(A and B) Glutamine uptake (A) and ammonia production (B) in primary MEFs incubated without or with 14 μM CPT for 12 hr (n = 8–9). (C and D) Glucose uptake (C) and lactate production (D) in primary MEFs treated as indicated in Figure. 1A (n = 8–9). (E and F) Glutamine (E) and glucose (F) uptake in primary MEFs measured at 6 hr after 30 J/m2 UV treatment (n = 3). (G and H) Glutamine (G) and glucose (H) uptake in HepG2 cells treated without or with 14 μM CPT for 12 hr or at 6 hr after 30 J/m2 UV treatment (n = 3–6). (I) Schematic illustrating the metabolites that are increased (red) or decreased (blue) in transformed MEFs at 4 hr after 20 J/m2 UV exposure (n = 4; p < 0.05). Metabolites in parentheses were not measured. (J and K) Heat map comparing relative levels of intermediates in transformed MEFs measured at 4 hr after 20 J/m2 UV treatment when compared with an untreated control (n = 4 samples of each condition). Blue and red indicates down- or upregulation, respectively. (L) Heat map of 13C-glutamine contributed to labeled TCA cycle intermediates at 0, 2 and 4 hr after 20 J/m2 UV treatment (n = 4 samples of each condition). All changes are relative incorporation compared to each non-UV treated control after pulse of 13C-glutamine. Data are means ±SEM. *p < 0.05, **p < 0.005, ***p < 0.0001. See also Figure S1.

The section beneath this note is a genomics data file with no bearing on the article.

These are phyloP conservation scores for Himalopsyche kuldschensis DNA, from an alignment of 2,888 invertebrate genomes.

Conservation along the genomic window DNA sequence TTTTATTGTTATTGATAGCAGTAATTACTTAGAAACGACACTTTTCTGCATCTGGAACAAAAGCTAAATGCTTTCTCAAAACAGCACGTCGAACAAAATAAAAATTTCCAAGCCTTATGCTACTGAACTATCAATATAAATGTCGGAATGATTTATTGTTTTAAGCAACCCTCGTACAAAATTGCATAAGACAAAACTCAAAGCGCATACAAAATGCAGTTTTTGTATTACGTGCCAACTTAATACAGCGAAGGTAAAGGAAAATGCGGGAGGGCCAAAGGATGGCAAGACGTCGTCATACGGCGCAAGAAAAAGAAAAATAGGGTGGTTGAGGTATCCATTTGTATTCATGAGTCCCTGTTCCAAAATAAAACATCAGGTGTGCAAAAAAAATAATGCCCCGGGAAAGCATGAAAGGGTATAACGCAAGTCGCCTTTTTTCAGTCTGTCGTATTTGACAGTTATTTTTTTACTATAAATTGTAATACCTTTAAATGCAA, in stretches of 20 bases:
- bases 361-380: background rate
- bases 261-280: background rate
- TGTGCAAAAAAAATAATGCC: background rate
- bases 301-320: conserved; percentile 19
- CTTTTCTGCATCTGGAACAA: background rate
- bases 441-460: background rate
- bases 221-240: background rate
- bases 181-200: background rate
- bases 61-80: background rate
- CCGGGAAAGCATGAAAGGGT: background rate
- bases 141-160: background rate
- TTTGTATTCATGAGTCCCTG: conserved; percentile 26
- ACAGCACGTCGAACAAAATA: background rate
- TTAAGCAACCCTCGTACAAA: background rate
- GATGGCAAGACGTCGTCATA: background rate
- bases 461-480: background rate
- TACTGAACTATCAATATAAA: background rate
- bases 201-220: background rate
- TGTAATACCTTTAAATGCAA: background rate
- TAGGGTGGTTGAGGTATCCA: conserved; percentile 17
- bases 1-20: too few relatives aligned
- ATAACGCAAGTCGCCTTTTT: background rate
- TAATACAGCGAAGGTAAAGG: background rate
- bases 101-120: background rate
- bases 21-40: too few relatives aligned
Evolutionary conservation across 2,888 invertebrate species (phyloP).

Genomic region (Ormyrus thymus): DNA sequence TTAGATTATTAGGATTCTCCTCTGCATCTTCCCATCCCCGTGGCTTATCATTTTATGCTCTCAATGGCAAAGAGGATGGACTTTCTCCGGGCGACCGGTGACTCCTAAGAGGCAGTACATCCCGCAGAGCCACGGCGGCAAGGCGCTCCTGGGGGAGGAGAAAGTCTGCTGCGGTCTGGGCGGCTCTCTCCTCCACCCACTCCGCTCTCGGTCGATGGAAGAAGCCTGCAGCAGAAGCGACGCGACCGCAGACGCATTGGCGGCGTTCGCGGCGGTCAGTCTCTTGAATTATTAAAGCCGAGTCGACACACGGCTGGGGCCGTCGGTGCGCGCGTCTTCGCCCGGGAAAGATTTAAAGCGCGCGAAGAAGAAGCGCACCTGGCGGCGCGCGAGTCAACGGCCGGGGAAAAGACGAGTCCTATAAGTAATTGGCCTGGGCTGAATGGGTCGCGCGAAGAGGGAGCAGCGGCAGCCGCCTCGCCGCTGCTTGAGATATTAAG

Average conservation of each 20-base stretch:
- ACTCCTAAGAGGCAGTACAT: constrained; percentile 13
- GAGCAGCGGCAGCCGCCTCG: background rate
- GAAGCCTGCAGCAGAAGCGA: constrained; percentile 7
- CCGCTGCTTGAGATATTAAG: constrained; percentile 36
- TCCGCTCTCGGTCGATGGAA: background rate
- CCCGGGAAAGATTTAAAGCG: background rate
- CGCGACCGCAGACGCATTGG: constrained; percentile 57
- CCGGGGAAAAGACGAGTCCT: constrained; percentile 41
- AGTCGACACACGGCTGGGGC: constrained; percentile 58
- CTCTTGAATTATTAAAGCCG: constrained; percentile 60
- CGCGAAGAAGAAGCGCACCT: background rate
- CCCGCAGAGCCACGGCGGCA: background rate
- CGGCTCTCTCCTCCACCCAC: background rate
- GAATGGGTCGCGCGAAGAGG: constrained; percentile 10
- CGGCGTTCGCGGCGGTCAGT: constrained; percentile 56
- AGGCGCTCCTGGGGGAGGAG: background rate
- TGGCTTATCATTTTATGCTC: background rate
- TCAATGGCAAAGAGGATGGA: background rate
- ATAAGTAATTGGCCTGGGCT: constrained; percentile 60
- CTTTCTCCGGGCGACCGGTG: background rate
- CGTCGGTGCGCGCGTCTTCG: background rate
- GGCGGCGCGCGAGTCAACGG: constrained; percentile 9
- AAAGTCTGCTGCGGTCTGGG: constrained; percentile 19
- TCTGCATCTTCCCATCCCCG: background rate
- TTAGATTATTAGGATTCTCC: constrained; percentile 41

Figure 2
Figure 2. SIRT4 is induced by DNA damage stimuli
(A) Relative mRNA expression levels of indicated sirtuins in HEK293T cells treated with 14 μM CPT or 25 μM ETS for 15 hr were measured by qRT-PCR (n = 4). β-ACTIN was used as an endogenous control for qRT-PCR. (B) Relative Sirt4 mRNA levels in primary MEFs at 12 hr after treatment with CPT (14 μM), ETS (25 μM), IR (5 Gy) or UV (30 J/m2) were measured by qRT-PCR (n = 3–4). β-Actin was used as an endogenous control for qRT-PCR. (C) SIRT4 protein in whole cell lysates from HEK293T cells treated with CPT (14 μM) or ETS (25 μM) for 15 hr was detected by immunoblotting with anti-human SIRT4. β-ACTIN serves as a loading control. (D) SIRT4 protein in transformed WT and SIRT4 KO MEFs treated CPT (14 μM) for the indicated times. β-Actin serves as a loading control. Data are means ±SEM. *p < 0.05, **p < 0.005, ***p < 0.0001. All experiments were performed at least three times in duplicate. See also Figure S2.